A. Before proceeding with steps to clean brass, examine the
surface(s) to determine the extent of the work required.
1. Broken, cracked, missing, distorted or loose parts.
2. Coating failures such as chips, losses, peeling,
cracks, bubbling and wear.
3. Corrosion - caused by moisture, sea water and sea
air, deicing salts, acids, soils, gypsum plasters,
magnesium oxychloride cements, ashes, clinkers and
1. General: Comply with recommendations of
manufacturers of cleaners, polishes and coatings
for protecting building surfaces against damage
from exposure to their products.
2. Protect adjacent surfaces from contact with
chemical cleaners by covering them with liquid
strippable masking agent or polyethylene film and
waterproof masking tape. Apply masking agent to
comply with manufacturer's recommendations. Do not
apply liquid masking agent to porous surfaces.
3. Protect persons and surrounding surfaces of
building where metal surfaces are being restored,
from damage resulting from metal cleaning and
a. Prevent cleaning solutions and coatings from
coming into contact with persons and other
surfaces which could be damaged by such
b. Erect temporary protection covers over
walkways for persons who must be in area of
operations during course of metal cleaning and
c. Provide ventilation to eliminate the spread of
fumes to unaffected spaces.
B. Surface Preparation:
1. Before cleaning, determine if your brass surface is
solid or plated:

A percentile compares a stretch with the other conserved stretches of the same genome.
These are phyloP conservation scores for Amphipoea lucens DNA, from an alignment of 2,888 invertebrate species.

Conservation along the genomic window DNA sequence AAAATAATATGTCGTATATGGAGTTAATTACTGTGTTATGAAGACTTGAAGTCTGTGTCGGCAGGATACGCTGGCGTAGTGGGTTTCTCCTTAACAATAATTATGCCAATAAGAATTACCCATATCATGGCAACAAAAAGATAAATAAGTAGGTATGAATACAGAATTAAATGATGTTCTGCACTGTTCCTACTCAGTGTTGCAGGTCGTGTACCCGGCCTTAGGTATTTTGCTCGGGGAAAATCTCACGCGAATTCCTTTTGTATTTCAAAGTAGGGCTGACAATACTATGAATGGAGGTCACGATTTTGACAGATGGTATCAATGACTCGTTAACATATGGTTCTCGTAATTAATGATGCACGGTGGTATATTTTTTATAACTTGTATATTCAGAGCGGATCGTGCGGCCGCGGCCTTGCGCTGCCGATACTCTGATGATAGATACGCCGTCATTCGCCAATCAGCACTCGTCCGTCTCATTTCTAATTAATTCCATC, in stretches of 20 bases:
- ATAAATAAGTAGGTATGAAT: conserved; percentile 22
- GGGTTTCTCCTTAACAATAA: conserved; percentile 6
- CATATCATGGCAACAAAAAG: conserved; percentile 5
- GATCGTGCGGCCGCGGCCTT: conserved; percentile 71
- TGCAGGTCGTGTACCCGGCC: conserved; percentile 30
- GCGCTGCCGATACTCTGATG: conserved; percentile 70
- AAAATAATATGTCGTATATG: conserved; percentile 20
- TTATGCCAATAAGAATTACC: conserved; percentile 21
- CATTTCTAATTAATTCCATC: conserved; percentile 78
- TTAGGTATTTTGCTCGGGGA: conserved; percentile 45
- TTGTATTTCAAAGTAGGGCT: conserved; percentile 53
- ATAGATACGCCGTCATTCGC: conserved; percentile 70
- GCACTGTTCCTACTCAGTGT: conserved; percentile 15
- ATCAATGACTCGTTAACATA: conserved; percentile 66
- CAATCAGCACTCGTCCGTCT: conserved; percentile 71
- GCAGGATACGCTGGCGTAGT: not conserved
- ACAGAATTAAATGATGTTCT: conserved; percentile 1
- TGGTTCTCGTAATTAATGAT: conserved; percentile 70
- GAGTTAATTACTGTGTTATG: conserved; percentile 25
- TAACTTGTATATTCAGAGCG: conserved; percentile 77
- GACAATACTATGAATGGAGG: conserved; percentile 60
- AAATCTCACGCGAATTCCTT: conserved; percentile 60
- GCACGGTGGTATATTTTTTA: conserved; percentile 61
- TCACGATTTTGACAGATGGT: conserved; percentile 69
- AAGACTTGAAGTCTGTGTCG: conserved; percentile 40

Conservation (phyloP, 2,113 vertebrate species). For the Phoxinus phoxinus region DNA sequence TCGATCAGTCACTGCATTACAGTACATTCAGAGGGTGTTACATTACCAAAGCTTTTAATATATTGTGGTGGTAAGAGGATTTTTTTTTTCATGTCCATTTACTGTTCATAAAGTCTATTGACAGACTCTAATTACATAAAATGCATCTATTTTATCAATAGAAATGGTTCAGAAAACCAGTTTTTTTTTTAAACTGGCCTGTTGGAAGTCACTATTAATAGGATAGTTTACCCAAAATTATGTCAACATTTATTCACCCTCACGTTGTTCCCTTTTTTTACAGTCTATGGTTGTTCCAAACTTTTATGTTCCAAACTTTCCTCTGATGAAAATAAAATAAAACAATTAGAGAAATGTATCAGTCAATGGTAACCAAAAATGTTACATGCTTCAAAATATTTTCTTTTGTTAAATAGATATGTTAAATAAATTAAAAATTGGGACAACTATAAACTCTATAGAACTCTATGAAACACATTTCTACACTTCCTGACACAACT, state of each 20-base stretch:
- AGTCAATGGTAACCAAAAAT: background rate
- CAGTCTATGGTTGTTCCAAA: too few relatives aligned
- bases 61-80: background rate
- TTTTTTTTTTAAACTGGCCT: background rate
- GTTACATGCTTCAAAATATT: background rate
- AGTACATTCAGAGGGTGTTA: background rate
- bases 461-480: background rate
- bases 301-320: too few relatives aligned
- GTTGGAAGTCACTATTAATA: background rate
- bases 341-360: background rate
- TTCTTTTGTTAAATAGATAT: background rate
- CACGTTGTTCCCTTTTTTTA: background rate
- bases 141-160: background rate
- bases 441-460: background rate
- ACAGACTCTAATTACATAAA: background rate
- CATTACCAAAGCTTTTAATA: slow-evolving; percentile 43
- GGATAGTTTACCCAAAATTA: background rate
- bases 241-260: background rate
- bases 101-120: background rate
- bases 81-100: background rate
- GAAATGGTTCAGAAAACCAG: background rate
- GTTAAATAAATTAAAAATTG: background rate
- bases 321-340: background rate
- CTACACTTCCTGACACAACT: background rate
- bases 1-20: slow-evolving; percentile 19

a. A magnet will stick to the steel beneath brass
plating; it will not stick to solid brass.
b. Solid brass can withstand much harsher
treatment than brass plating can.
3.03 ERECTION, INSTALLATION, APPLICATION
NOTE: WHEN CLEANING, TRY TO RETAIN THE BRASS PATINA, AS THIS
PROTECTS THE BRASS FROM FURTHER CORROSION.
A. Protecting Brass with Tung Oil:
1. If possible to remove piece, preheat oven to 150
degrees F and heat piece for 20 minutes.
2. Using a soft cloth apply tung oil, rubbing back and
forth and in a figure 8 pattern until only a thin
but even coat remains.
3. Dry for at least 4 hours before reinstalling.
B. Protecting Brass with Lacquer: Brass may either be
dipped or sprayed. DO NOT BRUSH ON COATING.
1. Apply coating within 4 hours of cleaning.
2. Apply coatings evenly to cleaned and polished brass
according to the coating manufacturer's written
3. For brass to be dipped: Dilute lacquer to a 50/50
solution with an appropriate lacquer thinner; dip
or spray brass with dilute lacquer; hang it up to
4. For brass to be sprayed: Use an automotive spray
lacquer and apply in 2 to 3 thin coats, from a
distance of about 8".
5. See also 05010-11-R for additional guidance on
applying a lacquer coating.
C. Protecting Brass with Commercial Wax: If pieces cannot
be removed, try using a commercial wax, such as
"Brasswax", or approved equal. Follow manufacturer's
A. During the work, remove from the site discarded cleaning
and coating materials, rubbish, cans and rags at end of
each work day.
B. Upon completion of coating work, remove all protective
coverings and coatings, and clean window glass and other
coating-spattered surfaces. Remove spattered coatings by
proper methods as recommended by coating manufacturer,
using care not to damage adjacent surfaces.
END OF SECTION